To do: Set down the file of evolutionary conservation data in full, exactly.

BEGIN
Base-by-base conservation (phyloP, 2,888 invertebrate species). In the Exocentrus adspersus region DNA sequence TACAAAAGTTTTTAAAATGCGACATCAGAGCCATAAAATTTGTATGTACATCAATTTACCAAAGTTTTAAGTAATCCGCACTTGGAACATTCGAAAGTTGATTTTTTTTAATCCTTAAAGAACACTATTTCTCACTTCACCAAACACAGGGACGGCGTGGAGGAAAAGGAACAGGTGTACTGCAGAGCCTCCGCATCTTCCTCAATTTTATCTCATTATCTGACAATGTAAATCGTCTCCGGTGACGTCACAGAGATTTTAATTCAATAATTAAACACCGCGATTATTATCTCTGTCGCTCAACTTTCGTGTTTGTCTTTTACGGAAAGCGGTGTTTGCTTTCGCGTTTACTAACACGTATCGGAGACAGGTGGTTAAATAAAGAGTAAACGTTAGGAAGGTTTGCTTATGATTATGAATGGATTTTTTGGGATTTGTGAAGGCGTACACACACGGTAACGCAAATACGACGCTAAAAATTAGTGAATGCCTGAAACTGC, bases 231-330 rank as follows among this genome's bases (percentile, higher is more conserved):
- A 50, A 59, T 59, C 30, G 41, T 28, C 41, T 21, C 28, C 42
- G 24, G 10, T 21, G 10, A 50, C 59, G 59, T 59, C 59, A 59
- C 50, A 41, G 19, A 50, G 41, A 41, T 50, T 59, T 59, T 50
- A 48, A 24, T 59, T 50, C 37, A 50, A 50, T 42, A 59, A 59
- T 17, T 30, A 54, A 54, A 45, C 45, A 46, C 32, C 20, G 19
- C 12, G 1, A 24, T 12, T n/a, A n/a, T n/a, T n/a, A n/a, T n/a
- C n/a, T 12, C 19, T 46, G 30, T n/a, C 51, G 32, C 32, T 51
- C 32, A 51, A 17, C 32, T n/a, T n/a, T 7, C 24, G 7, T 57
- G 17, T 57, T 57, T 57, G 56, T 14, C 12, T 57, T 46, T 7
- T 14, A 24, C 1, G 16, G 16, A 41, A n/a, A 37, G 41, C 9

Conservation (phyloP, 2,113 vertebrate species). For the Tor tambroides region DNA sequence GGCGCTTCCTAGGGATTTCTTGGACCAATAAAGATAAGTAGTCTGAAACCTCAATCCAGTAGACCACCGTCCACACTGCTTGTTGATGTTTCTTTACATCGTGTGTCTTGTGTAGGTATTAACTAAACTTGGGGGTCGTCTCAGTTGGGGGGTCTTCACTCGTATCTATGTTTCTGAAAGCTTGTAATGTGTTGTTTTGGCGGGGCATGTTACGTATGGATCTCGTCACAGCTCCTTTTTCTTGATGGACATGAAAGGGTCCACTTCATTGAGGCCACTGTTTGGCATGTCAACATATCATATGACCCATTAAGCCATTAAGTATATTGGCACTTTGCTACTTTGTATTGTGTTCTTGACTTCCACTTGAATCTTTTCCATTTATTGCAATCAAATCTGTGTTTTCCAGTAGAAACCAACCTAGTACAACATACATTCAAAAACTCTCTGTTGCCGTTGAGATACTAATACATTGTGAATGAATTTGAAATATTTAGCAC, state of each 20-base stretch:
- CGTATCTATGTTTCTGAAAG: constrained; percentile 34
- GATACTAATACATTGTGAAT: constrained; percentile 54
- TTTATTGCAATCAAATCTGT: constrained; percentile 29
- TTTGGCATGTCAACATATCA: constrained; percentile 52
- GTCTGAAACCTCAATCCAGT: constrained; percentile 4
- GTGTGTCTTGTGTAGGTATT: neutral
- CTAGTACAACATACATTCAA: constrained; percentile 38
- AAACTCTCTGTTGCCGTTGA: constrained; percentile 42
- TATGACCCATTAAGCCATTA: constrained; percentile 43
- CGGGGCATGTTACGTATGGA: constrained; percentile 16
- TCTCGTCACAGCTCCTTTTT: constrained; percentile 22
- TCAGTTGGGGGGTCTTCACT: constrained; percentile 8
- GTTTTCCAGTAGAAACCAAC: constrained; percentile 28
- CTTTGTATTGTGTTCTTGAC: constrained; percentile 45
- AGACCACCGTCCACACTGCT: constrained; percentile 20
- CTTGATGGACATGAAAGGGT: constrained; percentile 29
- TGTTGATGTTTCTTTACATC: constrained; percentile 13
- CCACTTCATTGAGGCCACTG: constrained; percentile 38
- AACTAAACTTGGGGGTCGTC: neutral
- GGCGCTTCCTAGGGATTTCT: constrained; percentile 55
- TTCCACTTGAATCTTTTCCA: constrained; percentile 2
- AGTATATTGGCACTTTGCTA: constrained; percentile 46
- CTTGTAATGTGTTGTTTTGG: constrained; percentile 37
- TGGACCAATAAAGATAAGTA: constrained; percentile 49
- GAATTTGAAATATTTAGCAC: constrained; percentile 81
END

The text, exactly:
Base-by-base conservation (phyloP, 2,888 invertebrate species). In the Exocentrus adspersus region DNA sequence TACAAAAGTTTTTAAAATGCGACATCAGAGCCATAAAATTTGTATGTACATCAATTTACCAAAGTTTTAAGTAATCCGCACTTGGAACATTCGAAAGTTGATTTTTTTTAATCCTTAAAGAACACTATTTCTCACTTCACCAAACACAGGGACGGCGTGGAGGAAAAGGAACAGGTGTACTGCAGAGCCTCCGCATCTTCCTCAATTTTATCTCATTATCTGACAATGTAAATCGTCTCCGGTGACGTCACAGAGATTTTAATTCAATAATTAAACACCGCGATTATTATCTCTGTCGCTCAACTTTCGTGTTTGTCTTTTACGGAAAGCGGTGTTTGCTTTCGCGTTTACTAACACGTATCGGAGACAGGTGGTTAAATAAAGAGTAAACGTTAGGAAGGTTTGCTTATGATTATGAATGGATTTTTTGGGATTTGTGAAGGCGTACACACACGGTAACGCAAATACGACGCTAAAAATTAGTGAATGCCTGAAACTGC, bases 231-330 rank as follows among this genome's bases (percentile, higher is more conserved):
- A 50, A 59, T 59, C 30, G 41, T 28, C 41, T 21, C 28, C 42
- G 24, G 10, T 21, G 10, A 50, C 59, G 59, T 59, C 59, A 59
- C 50, A 41, G 19, A 50, G 41, A 41, T 50, T 59, T 59, T 50
- A 48, A 24, T 59, T 50, C 37, A 50, A 50, T 42, A 59, A 59
- T 17, T 30, A 54, A 54, A 45, C 45, A 46, C 32, C 20, G 19
- C 12, G 1, A 24, T 12, T n/a, A n/a, T n/a, T n/a, A n/a, T n/a
- C n/a, T 12, C 19, T 46, G 30, T n/a, C 51, G 32, C 32, T 51
- C 32, A 51, A 17, C 32, T n/a, T n/a, T 7, C 24, G 7, T 57
- G 17, T 57, T 57, T 57, G 56, T 14, C 12, T 57, T 46, T 7
- T 14, A 24, C 1, G 16, G 16, A 41, A n/a, A 37, G 41, C 9

Conservation (phyloP, 2,113 vertebrate species). For the Tor tambroides region DNA sequence GGCGCTTCCTAGGGATTTCTTGGACCAATAAAGATAAGTAGTCTGAAACCTCAATCCAGTAGACCACCGTCCACACTGCTTGTTGATGTTTCTTTACATCGTGTGTCTTGTGTAGGTATTAACTAAACTTGGGGGTCGTCTCAGTTGGGGGGTCTTCACTCGTATCTATGTTTCTGAAAGCTTGTAATGTGTTGTTTTGGCGGGGCATGTTACGTATGGATCTCGTCACAGCTCCTTTTTCTTGATGGACATGAAAGGGTCCACTTCATTGAGGCCACTGTTTGGCATGTCAACATATCATATGACCCATTAAGCCATTAAGTATATTGGCACTTTGCTACTTTGTATTGTGTTCTTGACTTCCACTTGAATCTTTTCCATTTATTGCAATCAAATCTGTGTTTTCCAGTAGAAACCAACCTAGTACAACATACATTCAAAAACTCTCTGTTGCCGTTGAGATACTAATACATTGTGAATGAATTTGAAATATTTAGCAC, state of each 20-base stretch:
- CGTATCTATGTTTCTGAAAG: constrained; percentile 34
- GATACTAATACATTGTGAAT: constrained; percentile 54
- TTTATTGCAATCAAATCTGT: constrained; percentile 29
- TTTGGCATGTCAACATATCA: constrained; percentile 52
- GTCTGAAACCTCAATCCAGT: constrained; percentile 4
- GTGTGTCTTGTGTAGGTATT: neutral
- CTAGTACAACATACATTCAA: constrained; percentile 38
- AAACTCTCTGTTGCCGTTGA: constrained; percentile 42
- TATGACCCATTAAGCCATTA: constrained; percentile 43
- CGGGGCATGTTACGTATGGA: constrained; percentile 16
- TCTCGTCACAGCTCCTTTTT: constrained; percentile 22
- TCAGTTGGGGGGTCTTCACT: constrained; percentile 8
- GTTTTCCAGTAGAAACCAAC: constrained; percentile 28
- CTTTGTATTGTGTTCTTGAC: constrained; percentile 45
- AGACCACCGTCCACACTGCT: constrained; percentile 20
- CTTGATGGACATGAAAGGGT: constrained; percentile 29
- TGTTGATGTTTCTTTACATC: constrained; percentile 13
- CCACTTCATTGAGGCCACTG: constrained; percentile 38
- AACTAAACTTGGGGGTCGTC: neutral
- GGCGCTTCCTAGGGATTTCT: constrained; percentile 55
- TTCCACTTGAATCTTTTCCA: constrained; percentile 2
- AGTATATTGGCACTTTGCTA: constrained; percentile 46
- CTTGTAATGTGTTGTTTTGG: constrained; percentile 37
- TGGACCAATAAAGATAAGTA: constrained; percentile 49
- GAATTTGAAATATTTAGCAC: constrained; percentile 81